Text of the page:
We slaughtered the first of our two mangalitsa hogs a couple weeks back. Very interesting to see how these "Wooly Pigs" differ from the regular swine we have raised in past years. The obvious difference is how much fat they have. The fatback on this guy was about two and a half inches thick! Wooly pigs are famous for their high quality fat and I was perhaps a bit sceptical in the beginning but after working with and tasting the meat I a convert.
Yesterday was spent smoking ham hocks and bones and making copious quantities of stock. I also proccessed the scrap into ground pork. This was the first real taste of the meat I have had. Highly impressive. Without question the best pork I've ever tasted. The flesh is such a beautiful red color and the texture reminded me of a sushi grade tuna. Just fabulous.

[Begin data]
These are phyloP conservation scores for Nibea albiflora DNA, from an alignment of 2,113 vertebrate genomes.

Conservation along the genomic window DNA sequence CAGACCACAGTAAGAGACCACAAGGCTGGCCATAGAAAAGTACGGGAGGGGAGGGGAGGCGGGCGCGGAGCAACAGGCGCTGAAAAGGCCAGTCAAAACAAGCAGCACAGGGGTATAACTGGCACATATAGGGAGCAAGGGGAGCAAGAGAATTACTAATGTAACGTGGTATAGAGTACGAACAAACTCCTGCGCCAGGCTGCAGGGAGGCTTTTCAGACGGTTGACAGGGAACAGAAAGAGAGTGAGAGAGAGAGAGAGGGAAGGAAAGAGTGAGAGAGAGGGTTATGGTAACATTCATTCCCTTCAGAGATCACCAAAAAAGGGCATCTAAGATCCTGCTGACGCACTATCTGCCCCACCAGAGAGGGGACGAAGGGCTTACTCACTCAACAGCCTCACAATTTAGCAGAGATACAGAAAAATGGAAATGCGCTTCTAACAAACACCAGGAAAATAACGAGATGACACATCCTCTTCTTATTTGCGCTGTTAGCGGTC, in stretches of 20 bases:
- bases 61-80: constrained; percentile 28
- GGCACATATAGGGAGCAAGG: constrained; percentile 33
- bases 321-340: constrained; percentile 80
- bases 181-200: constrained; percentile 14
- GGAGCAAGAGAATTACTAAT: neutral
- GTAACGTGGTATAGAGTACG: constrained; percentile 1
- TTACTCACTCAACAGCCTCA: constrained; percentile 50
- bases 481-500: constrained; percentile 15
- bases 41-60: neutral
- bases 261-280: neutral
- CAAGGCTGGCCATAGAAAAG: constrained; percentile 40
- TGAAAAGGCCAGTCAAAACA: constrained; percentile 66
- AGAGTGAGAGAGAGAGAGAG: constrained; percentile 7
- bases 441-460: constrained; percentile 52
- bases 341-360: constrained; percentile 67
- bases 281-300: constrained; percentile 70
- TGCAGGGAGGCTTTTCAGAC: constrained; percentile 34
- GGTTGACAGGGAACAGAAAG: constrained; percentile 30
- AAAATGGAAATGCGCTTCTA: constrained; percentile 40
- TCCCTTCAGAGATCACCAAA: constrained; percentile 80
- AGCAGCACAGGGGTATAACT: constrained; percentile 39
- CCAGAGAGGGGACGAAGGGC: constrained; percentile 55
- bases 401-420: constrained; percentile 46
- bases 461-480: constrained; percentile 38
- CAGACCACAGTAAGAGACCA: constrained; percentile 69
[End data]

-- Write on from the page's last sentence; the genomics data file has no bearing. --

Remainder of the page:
Geddes Martin from The Inn At Ship Bay dry cured the bellies and jowls for bacon. The flavor is exceptional. The bacon is mostly fat but it's different than any bacon you'll see at the market. It goes translucent as soon as it heats the pan. The flavor is clean and the taste again, is out of this world.
I also rendered a pan sized piece of fat and wound up with four pints of high quality lard. We had around six pounds of leaf lard. I have not rendered that yet but I can't wait to do so and of course we're going to try some whipped fat! I'm especially looking forward to bisquits made with the lardo and a big pot of split pea soup made with the stock from the smoked bones. The smell in our house right now is delightfully one of pork fat.
My chore for today is to de-bone a large fresh ham and get it into a brine solution to cure so we'll have a nice ham for thanksgiving. We always have a big crowd at thanksgiving. We always eat fresh and seasonal and this year will be extra special using the mangalitsa as a critical componet to many of our dishes.
Time to roll. Take care all.